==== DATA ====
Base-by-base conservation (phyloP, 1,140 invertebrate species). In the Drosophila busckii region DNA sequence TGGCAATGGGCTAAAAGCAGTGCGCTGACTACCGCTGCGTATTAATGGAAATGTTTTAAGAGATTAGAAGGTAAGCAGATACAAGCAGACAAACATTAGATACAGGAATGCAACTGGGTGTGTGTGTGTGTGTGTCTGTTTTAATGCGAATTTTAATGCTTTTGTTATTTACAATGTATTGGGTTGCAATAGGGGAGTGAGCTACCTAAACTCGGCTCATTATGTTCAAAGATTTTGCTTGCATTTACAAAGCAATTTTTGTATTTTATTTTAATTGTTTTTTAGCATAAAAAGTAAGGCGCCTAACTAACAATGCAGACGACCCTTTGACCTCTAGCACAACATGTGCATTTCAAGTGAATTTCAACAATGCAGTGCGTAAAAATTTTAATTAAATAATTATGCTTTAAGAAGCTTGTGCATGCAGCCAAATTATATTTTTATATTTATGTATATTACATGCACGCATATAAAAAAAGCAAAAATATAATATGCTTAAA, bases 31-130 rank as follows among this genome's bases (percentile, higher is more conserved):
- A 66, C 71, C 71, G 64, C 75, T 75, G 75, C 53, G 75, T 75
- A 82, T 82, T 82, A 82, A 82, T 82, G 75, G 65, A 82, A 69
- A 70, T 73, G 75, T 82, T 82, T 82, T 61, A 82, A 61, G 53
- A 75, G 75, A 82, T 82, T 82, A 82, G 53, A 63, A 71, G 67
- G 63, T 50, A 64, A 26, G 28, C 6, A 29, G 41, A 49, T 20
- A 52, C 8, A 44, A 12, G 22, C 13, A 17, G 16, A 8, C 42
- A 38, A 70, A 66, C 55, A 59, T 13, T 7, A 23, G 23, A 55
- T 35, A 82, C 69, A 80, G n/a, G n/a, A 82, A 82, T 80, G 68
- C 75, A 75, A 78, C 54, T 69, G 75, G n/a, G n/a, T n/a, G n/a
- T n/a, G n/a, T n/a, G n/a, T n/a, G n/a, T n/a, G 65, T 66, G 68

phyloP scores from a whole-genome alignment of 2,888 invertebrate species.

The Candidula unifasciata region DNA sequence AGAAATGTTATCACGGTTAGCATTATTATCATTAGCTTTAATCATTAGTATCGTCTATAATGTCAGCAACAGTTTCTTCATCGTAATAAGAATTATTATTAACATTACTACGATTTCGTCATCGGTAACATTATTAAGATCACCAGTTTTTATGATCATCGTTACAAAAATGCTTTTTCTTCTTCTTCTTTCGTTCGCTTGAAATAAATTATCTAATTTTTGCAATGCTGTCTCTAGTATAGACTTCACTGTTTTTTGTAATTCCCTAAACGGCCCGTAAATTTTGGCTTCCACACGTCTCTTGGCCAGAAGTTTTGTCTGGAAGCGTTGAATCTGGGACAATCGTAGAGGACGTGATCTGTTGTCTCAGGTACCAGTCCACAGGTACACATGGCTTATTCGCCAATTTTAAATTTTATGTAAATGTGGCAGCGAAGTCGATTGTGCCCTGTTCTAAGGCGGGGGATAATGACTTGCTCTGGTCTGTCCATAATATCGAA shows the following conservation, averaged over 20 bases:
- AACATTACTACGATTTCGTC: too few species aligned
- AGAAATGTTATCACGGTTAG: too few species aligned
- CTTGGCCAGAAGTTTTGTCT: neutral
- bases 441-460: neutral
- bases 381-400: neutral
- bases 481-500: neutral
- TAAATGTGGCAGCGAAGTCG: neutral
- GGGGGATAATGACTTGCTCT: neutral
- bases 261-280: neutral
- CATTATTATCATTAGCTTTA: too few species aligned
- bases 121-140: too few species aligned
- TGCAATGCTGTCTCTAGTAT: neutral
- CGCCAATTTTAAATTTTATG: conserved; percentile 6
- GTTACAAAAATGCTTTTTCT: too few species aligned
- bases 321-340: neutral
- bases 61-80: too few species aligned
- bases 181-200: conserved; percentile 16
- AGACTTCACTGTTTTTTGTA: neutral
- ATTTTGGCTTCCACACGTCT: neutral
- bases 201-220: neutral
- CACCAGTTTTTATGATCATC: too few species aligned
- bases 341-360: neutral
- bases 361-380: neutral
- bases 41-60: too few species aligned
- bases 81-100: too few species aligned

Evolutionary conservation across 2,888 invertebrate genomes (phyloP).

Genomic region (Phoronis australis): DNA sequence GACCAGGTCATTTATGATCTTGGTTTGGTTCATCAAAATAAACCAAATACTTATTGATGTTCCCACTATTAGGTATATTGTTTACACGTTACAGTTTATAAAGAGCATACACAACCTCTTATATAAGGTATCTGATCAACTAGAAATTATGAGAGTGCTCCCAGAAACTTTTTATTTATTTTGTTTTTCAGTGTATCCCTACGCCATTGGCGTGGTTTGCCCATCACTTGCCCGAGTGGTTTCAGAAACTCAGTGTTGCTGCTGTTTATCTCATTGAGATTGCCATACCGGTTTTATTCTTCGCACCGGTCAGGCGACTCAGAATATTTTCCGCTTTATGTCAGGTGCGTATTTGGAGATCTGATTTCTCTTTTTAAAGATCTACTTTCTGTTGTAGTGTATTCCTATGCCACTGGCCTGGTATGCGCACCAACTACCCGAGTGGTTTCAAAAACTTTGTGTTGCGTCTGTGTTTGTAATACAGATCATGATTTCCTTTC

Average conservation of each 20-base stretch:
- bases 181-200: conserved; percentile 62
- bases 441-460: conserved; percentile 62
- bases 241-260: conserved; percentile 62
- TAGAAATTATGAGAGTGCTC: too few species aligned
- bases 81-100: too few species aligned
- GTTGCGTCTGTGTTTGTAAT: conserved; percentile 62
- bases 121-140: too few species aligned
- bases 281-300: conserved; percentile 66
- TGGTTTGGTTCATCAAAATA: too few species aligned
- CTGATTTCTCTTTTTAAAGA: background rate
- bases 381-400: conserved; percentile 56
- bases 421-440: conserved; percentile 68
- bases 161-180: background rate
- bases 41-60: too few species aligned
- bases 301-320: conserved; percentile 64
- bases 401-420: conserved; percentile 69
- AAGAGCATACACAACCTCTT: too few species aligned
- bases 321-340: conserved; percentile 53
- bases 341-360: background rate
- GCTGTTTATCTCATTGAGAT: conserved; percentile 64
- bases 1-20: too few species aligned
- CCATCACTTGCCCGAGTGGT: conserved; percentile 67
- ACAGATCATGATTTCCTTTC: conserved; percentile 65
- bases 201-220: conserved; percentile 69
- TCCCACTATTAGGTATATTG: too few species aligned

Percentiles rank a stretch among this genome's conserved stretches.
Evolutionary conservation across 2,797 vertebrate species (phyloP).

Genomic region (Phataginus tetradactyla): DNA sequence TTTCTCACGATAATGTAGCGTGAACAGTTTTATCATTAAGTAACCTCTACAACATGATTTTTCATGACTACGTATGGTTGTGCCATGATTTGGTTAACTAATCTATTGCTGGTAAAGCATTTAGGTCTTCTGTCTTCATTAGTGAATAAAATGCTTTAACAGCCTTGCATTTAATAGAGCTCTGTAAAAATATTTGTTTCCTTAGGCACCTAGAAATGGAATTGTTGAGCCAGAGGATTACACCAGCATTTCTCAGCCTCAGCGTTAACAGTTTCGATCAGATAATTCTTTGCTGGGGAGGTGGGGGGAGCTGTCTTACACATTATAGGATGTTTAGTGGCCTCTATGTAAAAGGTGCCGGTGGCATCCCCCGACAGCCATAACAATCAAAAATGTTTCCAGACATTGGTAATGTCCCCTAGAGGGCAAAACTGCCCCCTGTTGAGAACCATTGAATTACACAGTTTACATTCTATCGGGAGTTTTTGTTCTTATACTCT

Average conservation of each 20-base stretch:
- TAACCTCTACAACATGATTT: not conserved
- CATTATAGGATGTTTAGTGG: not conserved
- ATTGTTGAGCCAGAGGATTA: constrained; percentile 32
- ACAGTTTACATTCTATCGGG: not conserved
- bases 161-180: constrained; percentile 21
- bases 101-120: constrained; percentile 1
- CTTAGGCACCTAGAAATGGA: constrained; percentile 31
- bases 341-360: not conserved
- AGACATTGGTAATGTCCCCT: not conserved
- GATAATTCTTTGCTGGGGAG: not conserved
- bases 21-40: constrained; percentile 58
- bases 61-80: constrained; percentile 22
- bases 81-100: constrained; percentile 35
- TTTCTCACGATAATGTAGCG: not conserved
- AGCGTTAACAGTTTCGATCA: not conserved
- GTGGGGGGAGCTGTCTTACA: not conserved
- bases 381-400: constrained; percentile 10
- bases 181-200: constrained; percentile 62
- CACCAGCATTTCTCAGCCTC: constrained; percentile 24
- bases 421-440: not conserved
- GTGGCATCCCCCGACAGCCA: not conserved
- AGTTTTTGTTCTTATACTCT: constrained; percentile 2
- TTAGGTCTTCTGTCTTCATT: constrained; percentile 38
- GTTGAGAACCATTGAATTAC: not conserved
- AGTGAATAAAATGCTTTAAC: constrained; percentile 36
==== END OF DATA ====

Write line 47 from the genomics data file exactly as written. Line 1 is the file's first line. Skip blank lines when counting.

- GTTGCGTCTGTGTTTGTAAT: conserved; percentile 62